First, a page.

The Department of Language, Literacy, and Special Education (LLSE) offers programs for teacher candidates interested in developing educational pK-12 specialties in Bilingual Education/Teaching English as a Second Language; Literacy (reading, writing, speaking, and listening); and Special Education. Each program leads to an endorsement for the Washington State teaching certificate.
The Department of Military Science (AROTC) houses the Army ROTC program at CWU. The mission of the Wildcat Battalion is to recruit, educate, coach, mentor and commission outstanding scholars, athletes and leaders inspired for service in our nation’s Army.
The Department of Nutrition, Exercise, and Health Sciences prepares students in a variety of professions that focus on the physical and functional abilities of humans including clinical physiology, exercise science, nutrition and dietetics, and paramedicine.
The Department of Teaching Elementary, Adolescent and Young Children (TEACH) is committed to ensuring graduates are prepared to be outstanding educational leaders and facilitators of learning who demonstrate the knowledge and skill necessary to educate and work within a diverse school population.
Aerospace Studies (AFROTC): Richard Warr, Lt. Colonel, USAF (Peterson Hall, room 203)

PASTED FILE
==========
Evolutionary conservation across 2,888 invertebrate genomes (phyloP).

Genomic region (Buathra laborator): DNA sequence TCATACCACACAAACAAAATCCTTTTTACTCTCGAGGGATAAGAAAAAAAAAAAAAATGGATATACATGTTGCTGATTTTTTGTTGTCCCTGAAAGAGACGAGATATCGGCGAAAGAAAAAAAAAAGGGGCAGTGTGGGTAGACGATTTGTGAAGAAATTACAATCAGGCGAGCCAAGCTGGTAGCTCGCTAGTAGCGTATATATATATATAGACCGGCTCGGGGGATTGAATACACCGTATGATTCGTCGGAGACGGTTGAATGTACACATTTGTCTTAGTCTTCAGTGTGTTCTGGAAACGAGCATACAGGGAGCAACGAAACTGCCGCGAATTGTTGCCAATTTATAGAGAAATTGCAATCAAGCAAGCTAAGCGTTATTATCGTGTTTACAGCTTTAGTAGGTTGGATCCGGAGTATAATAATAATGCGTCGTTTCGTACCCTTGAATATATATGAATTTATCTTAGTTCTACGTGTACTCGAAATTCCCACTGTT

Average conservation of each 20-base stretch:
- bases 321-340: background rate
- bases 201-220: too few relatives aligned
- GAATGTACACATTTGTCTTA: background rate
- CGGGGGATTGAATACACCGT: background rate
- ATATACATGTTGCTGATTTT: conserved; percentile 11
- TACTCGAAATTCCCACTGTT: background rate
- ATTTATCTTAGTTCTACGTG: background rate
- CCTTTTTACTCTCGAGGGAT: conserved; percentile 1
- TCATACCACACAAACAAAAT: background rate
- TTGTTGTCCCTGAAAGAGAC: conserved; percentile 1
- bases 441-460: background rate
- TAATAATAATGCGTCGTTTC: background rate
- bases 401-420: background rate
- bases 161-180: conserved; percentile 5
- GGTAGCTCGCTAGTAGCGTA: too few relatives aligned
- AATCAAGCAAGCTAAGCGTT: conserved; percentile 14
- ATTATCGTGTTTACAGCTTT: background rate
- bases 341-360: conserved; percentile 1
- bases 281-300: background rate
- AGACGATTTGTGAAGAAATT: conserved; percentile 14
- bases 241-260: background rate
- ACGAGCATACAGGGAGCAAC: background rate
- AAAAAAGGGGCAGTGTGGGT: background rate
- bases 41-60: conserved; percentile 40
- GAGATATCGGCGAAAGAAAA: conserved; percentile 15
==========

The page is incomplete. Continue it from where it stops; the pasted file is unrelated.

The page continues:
Aviation: Sundaram Nataraja, PhD (Black Hall, room 225-1)
Educational Foundations and Curriculum: Ian Loverro, PhD (Black Hall, room 101)
Engineering Technologies, Safety and Construction: Lad Holden, Master of Technology (Hogue Hall, room 107)
Family and Consumer Sciences: Rob Perkins, EdD and Duane Dowd, PhD (Michaelsen Hall, room 100)
Health, Educational Administration, and Movement Studies: Heidi Henschel-Pellett, EdD (Dorothy Purser Hall, room 114)
Information Technology and Administrative Management: Robert Lupton, PhD (Shaw-Smyser Hall, room 203)
Language, Literacy, and Special Education: Janet Finke, PhD (Black Hall, room 204-6)
Military Science (AROTC): Jonathan Ackiss, Lt. Colonel (Peterson Hall, room 202G)
Nutrition, Exercise and Health Sciences: Keith Monosky, PhD (Dorothy Purser Hall, room 114)
Teaching Elementary, Adolescent and Young Children: Keith Salyer, PhD (Black Hall, room 101)